Charles Pollock was born in Philadelphia, Pennsylvania, in 1930. As a young child, he moved with his family to Toledo, Ohio, before settling in Detroit, Michigan. In 1944, Pollock entered Cass Technical High School where he received a comprehensive education in Academics and Art and Design. Other notable Cass Tech alumni include: singer Diana Ross, actor Ellen Burstyn, comedian Lilly Tomlin, automobile designer John De Lorean and designer Harry Bertoia.
When Pollock was 16, his family relocated to Muskegon, Michigan, and he remained in Detroit to finish his studies, living on his own in a small boarding house. Pollock spent two weeks each month working for the Chrysler Corporation and attended school the other two weeks. While at Chrysler, he produced visual aids and worked on the production line gaining valuable experience in the process of manufacturing products.
As one of the “star” students at Cass Tech, Pollock won poster contests and numerous awards. With Cass Tech as his advocate, Pollock received a full scholarship to the School of Art and Design at Pratt Institute in New York. The Pratt Institute focused Pollock on the disciplines of sketching and model-making. After sketching his ideas, Pollock would make wire models that would be altered numerous times until he was satisfied with the design.
While touring Pratt, distinguished industrial designer George Nelson was impressed by one of Pollock’s sculptures. Pollock then went to Nelson’s studio and presented him with the sculpture as a gift, expressing his desire to work for Nelson when he graduated. After graduating from Pratt, Pollock was drafted into the Army and stationed at Fort Benning, Georgia. During his time in the Army, he was selected to be the art director of Infantry Magazine, and his painting “Boot” became the cover. He also taught a series of art classes on the base.
Upon his return to New York, Pollock’s first job was designing products and interiors for Donald Deskey, the acclaimed designer of Radio City Music Hall. He then had his opportunity to work for George Nelson where he perfected the art of swaging, a technique he had started developing as a student. In 1958, the Swag Leg Collection for Herman Miller by George Nelson was introduced, consisting of approximately 10 pieces.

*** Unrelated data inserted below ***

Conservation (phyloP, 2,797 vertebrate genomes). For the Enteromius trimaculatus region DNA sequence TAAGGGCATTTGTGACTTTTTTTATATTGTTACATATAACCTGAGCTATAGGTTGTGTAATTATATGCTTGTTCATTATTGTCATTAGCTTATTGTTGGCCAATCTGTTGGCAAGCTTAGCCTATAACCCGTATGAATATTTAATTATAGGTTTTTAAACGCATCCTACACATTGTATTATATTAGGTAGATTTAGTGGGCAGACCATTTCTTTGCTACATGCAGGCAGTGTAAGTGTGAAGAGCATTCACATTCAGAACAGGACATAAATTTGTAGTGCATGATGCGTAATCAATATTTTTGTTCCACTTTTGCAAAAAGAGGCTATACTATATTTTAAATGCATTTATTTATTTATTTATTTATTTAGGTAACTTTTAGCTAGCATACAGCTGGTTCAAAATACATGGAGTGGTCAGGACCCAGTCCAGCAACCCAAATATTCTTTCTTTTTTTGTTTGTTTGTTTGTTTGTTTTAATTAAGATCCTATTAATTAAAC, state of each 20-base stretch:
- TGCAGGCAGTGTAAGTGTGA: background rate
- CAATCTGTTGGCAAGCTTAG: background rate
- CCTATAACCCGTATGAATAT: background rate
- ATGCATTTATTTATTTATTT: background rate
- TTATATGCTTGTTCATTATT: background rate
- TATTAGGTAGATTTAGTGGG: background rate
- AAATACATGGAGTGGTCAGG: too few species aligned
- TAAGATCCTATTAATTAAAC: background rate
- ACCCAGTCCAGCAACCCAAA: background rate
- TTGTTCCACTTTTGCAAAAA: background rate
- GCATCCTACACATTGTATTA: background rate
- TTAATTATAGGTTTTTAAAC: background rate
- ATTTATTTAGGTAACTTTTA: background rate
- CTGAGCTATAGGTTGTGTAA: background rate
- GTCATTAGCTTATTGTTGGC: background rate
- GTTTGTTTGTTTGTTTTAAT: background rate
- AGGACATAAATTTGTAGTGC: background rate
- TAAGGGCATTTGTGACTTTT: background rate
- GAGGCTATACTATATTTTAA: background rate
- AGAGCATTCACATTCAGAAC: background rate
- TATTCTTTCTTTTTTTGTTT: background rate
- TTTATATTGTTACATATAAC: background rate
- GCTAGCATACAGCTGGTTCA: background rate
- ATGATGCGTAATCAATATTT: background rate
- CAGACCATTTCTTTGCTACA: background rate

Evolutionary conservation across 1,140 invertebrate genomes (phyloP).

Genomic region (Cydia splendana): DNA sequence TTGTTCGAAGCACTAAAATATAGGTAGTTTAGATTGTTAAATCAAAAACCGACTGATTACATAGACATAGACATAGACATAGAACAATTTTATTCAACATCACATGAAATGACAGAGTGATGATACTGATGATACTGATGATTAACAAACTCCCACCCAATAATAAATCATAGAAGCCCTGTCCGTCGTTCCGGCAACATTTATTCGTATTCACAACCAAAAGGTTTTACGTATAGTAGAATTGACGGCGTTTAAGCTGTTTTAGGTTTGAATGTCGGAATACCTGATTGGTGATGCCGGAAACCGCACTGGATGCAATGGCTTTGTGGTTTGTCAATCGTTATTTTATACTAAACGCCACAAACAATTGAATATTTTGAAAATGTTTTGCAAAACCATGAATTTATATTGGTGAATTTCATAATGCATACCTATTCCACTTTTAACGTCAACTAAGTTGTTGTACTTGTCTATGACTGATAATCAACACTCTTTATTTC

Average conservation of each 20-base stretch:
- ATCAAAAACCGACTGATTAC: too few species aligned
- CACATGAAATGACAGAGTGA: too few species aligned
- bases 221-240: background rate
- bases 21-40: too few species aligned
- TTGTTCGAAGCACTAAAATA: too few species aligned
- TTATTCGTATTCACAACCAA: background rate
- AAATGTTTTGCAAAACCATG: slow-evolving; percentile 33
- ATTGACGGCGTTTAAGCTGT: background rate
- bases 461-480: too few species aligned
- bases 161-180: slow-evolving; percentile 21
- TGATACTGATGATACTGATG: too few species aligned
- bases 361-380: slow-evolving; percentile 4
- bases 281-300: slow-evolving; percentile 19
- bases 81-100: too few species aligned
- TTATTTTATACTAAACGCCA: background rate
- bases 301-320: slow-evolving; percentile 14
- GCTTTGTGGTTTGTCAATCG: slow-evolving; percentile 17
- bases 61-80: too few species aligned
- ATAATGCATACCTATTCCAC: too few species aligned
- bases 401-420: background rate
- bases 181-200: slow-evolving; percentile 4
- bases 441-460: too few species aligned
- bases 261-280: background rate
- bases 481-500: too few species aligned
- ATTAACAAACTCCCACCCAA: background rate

Pollock left the Nelson office to open his own studio in Brooklyn where he could make models and full-scale prototypes. Due to the success of the Swag Leg Collection, Florence Knoll took note of his designs and began a relationship with Pollock, which produced his first product for Knoll, the 657 Sling Chair. After its release in 1960, Florence Knoll made an investment in the young designer, giving him twenty dollars a month for rent and a small development allowance to continue working on new products.
Pollock spent the next five years developing a new concept and production method for office seating, culminating in the release of the Pollock Chair in 1965. The chair was notable for his patented invention of rim technology and the simplicity of its assembly. When it was released, the chair was an instant success and became a visual symbol of the modern workplace. The Pollock Chair went on to become one of the best-selling office chairs in history and spawned numerous copies over the years. The original Pollock Chair is still produced by Knoll.
Florence Knoll retired in 1965 which marked the end of an era in modern design. Pollock subsequently turned his attention to Europe, where he spent many years skiing, sculpting and painting. He continued to devote his life to design, and in 1982, he introduced the award winning Penelope Chair for the Italian company Castelli. The Penelope Chair was a major breakthrough because it was one of the first passively ergonomic chairs produced with simple parts.
Pollock’s designs were governed by two principles. Creatively, he favored a continuous curved line when sketching ideas and creating forms. The second principle was that any product must be visually attractive, functional, and affordable. His designs were technically advanced, yet easy to manufacture at a reasonable price. Pollock is the recipient of the IBD Bronze Medal Award, the Dutch Institution for Industrial Design and Pratt Institute’s Excellence by Design Award. His work is exhibited in many museums around the world.
In 2012, the 82-year-old Pollock introduced his first new product in America since the debut of his iconic Pollock Chair forty-seven years earlier. Pollock’s new collection CP Lounge was commissioned by Bernhardt Design.